Is Big Data Evil?
Back when I was growing up, your S.A.T. score was a big deal, but I feel like I lived in a relatively unfettered world of anonymity compared to what we are creating now. Imagine if your SAT score decided your entire future.
- I will remember that I didn’t make the world, and it doesn’t satisfy my equations.
- Though I will use models boldly to estimate value, I will not be overly impressed by mathematics.
- I will never sacrifice reality for elegance without explaining why I have done so.
- Nor will I give the people who use my model false comfort about its accuracy. Instead, I will make explicit its assumptions and oversights.
- I understand that my work may have enormous effects on society and the economy, many of them beyond my comprehension.
I mentioned that every data scientist should sign at the bottom of this page. Since then I’ve read three disturbing articles about big data. First, this article in the New York Times, which basically says that big data is a bubble:
This is a common characteristic of technology that its champions do not like to talk about, but it is why we have so many bubbles in this industry. Technologists build or discover something great, like railroads or radio or the Internet. The change is so important, often world-changing, that it is hard to value, so people overshoot toward the infinite. When it turns out to be merely huge, there is a crash, in railroad bonds, or RCA stock, or Pets.com. Perhaps Big Data is next, on its way to changing the world.
In a way I agree, but let’s emphasize the “changing the world” part, and ignore the hype. The truth is that, beyond the hype, the depth of big data’s reach is not really understood yet by most people, especially people inside big data. I’m not talking about the technological reach, but rather the moral and philosophical reach.
Let me illustrate my point by explaining the gist of the other two articles, both from the Wall Street Journal. The second article describes a model which uses the information on peoples’ credit card purchases to direct online advertising at them:
MasterCard earlier this year proposed an idea to ad executives to link Internet users to information about actual purchase behaviors for ad targeting, according to a MasterCard document and executives at some of the world’s largest ad companies who were involved in the talks. “You are what you buy,” the MasterCard document says.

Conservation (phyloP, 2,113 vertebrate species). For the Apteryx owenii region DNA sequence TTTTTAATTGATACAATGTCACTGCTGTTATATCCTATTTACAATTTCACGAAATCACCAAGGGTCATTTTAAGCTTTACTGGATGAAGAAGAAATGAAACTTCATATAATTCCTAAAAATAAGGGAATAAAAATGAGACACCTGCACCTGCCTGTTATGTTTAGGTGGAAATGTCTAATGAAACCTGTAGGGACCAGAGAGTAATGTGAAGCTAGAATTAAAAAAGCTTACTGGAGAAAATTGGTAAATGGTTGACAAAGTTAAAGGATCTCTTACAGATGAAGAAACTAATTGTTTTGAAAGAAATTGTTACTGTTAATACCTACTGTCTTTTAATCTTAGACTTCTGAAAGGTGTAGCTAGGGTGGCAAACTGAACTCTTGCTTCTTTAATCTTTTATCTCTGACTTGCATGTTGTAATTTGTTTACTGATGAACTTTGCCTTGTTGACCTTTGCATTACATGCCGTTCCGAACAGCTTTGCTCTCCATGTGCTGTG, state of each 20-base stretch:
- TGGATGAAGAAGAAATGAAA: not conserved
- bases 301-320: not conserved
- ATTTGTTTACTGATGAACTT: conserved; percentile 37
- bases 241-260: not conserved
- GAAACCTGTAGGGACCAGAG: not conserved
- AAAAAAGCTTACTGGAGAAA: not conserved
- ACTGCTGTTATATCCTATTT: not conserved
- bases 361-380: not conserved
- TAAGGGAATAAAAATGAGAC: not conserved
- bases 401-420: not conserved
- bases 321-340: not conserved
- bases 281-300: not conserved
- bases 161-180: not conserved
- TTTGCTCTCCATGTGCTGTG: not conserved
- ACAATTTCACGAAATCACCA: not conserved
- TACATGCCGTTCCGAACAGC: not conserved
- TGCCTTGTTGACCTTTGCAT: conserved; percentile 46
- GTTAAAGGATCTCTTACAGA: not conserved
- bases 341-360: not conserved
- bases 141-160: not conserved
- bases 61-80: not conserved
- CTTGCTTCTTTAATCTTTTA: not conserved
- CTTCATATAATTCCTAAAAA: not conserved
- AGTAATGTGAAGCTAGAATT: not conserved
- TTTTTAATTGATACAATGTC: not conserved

MasterCard doesn’t collect people’s names or addresses when processing credit-card transactions. That makes it tricky to directly link people’s card activity to their online profiles, ad executives said. The company’s document describes its “extensive experience” linking “anonymized purchased attributes to consumer names and addresses” with the help of third-party companies.
MasterCard has since backtracked on this plan:
The MasterCard spokeswoman also said the idea described in MasterCard’s April document has “evolved significantly” and has “changed considerably” since August. After the company’s conversations with ad agencies, MasterCard said, it found there was “no feasible way” to connect Internet users with its analysis of their purchase history. “We cannot link individual transaction data,” MasterCard said.
How loudly can you hear me say “bullshit”? Even if they decide not to do this because of bad public relations, there are always smaller third-party companies who don’t even have a PR department:
Credit-card issuers including Discover Financial Services’ Discover Card, Bank of America Corp., Capital One Financial Corp. and J.P. Morgan Chase & Co. disclose in their privacy policies that they can share personal information about people with outside companies for marketing. They said they don’t make transaction data or purchase-history information available to outside companies for digital ad targeting.
The third article talks about using credit scores, among other “scoring” systems, to track and forecast peoples’ behavior. They model all sorts of things, like the likelihood you will take your pills:
Experian PLC, the credit-report giant, recently introduced an Income Insight score, designed to estimate the income of a credit-card applicant based on the applicant’s credit history. Another Experian score attempts to gauge the odds that a consumer will file for bankruptcy.
Rival credit reporter Equifax Inc. offers an Ability to Pay Index and a Discretionary Spending Index that purports to indicate whether people have extra money burning a hole in their pocket.